The Gardens in Review

Usually, the dead of winter is when gardeners haul out their stashes of seed catalogues and start planning for next year. On Alcatraz, we never receive any frost and are lucky to enjoy year round gardening, so we skip an obvious break and instead start planning for winter and early spring annuals during fall.

Planning for next year involves examining the past year;

Nasturtium with purple verbena. Photo by Shelagh Fritz

noting which plants did well, which ones need to be served their notice, and plant combinations that were striking. Some of the best plant combinations were ones that were created by chance. Nasturtium, Tropaeolum majus, was introduced to the island in 1924 and self-sows where it pleases. The whimsical seeding finds itself amongst contrasting plants – purple trailing verbena, magenta Pelargonium ‘Prince Bismarck’ and bright pink Persian carpet (Drosanthemum floribundum) to mention a few.

 

Nasturtium growing amongst magenta Pelargonium 'Prince Bismarck'. Photo by Shelagh Fritz

The annuals in the Inmate Gardens on the west side of the island did very well this year, especially the calendula. The calendula were sown in the greenhouse last December, planted out at the end of January and bloomed continuously through the summer. We cut them back in late September and they are blooming again. The cheerful yellow blooms contrasted nicely with many of the other garden plants.

 

Calendula with California poppy and Rosa 'Golden Showers'. Photo by Shelagh Fritz

Expecting the calendulas to be replaced by summer annuals, we had sown many flats of snapdragons to be their replacements. But with the calendulas doing well, we had to find other homes for the snapdragons. Tucking them into pockets around perennials was easy. Interestingly, the snapdragons were slow to grow in the east side Officers’ Row gardens but flourished on the west side of the island.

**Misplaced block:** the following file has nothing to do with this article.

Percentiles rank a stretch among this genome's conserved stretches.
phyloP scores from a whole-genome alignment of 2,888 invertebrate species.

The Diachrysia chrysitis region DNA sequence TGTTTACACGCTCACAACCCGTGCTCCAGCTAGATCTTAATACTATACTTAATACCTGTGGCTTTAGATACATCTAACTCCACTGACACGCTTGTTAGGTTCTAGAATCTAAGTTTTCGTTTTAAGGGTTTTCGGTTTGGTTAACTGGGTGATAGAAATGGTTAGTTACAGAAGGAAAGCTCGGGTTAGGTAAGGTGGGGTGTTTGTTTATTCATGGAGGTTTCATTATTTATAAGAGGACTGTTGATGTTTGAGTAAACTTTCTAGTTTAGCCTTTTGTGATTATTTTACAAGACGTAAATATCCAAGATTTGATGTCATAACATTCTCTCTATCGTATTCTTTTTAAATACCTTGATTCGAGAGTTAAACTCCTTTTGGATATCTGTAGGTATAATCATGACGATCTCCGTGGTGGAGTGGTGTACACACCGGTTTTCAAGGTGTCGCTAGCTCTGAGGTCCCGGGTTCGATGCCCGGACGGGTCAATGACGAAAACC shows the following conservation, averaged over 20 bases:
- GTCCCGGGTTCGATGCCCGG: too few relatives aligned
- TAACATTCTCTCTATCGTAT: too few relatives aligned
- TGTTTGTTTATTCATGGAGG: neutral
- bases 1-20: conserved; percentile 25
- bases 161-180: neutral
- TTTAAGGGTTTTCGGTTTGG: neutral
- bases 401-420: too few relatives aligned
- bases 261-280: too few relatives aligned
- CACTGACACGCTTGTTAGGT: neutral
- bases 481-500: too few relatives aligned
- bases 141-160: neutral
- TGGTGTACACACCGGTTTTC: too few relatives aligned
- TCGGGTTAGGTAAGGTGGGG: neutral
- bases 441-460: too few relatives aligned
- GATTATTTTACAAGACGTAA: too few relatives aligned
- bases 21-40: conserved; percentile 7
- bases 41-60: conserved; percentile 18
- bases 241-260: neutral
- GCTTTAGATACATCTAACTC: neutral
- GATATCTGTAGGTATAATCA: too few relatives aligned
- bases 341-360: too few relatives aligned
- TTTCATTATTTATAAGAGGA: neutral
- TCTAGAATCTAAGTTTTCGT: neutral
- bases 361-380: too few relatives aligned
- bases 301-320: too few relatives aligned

Snapdragons with lantana. Photo by Shelagh Fritz

A native, California fuchsia, Zauschneria californica, was planted last year and finally flowered this past summer. The plant has soft grey leaves and bright orange flowers that complement the other plants growing near – purple agapanthus, pink Salvia chiapensis, and the freely growing nasturtiums on the hillside above.

 

Zauschneria with Agapanthus, Salvia chiapensis and nasturtium. Photo by Shelagh Fritz

Another combination that did well was the purple annual flowering tobacco, Nicotiana alata growing with purple statice or sea lavender, Limonium perezii. The flowering tobacco self-seeds but not obnoxiously and the new plants are easy to transplant.

 

Nicotiana elata with Limonium perezii. Photo by Shelagh Fritz

 

 

 

 

 

 

One of the new plants that was tried this year was butterfly weed, Asclepias tuberosa. The plant flowered but did not gain much height. We hope that monarch butterflies that pass through the area will stop in the gardens. Another new introduction to the island was lion’s tail, Leonotis leonurus to the west side lawn borders. Being a member of the mint family from South Africa, the evergreen shrub should have done very well on the island; but the plant was likely missed during hand-watering the borders and it did not make it. However, it will be worth trying again this coming year. Once established, it is very drought tolerant and the masses of orange flowers attract butterflies.

 

A plant that has had its final year on the island is the common purple cone flower, Echinacea purpurea. A row of these were planted in Officers’ Row in 2007 and every year I hope they do better. They start out blooming well with healthy leaves but then they decide they are finished and refuse to grow. Luckily, we had plenty of snapdragons to fill in around them.

 

Freddie Reichel, secretary to the warden from 1934 to 1939, wrote in a letter “I kept no records of my failures, for I had many – the main thing was to assure some success by trying many things and holding on to those plants which had learned that life is worth holding on to even at its bitterest”. These words are still true today, except that we keep better records of our successes and failures.

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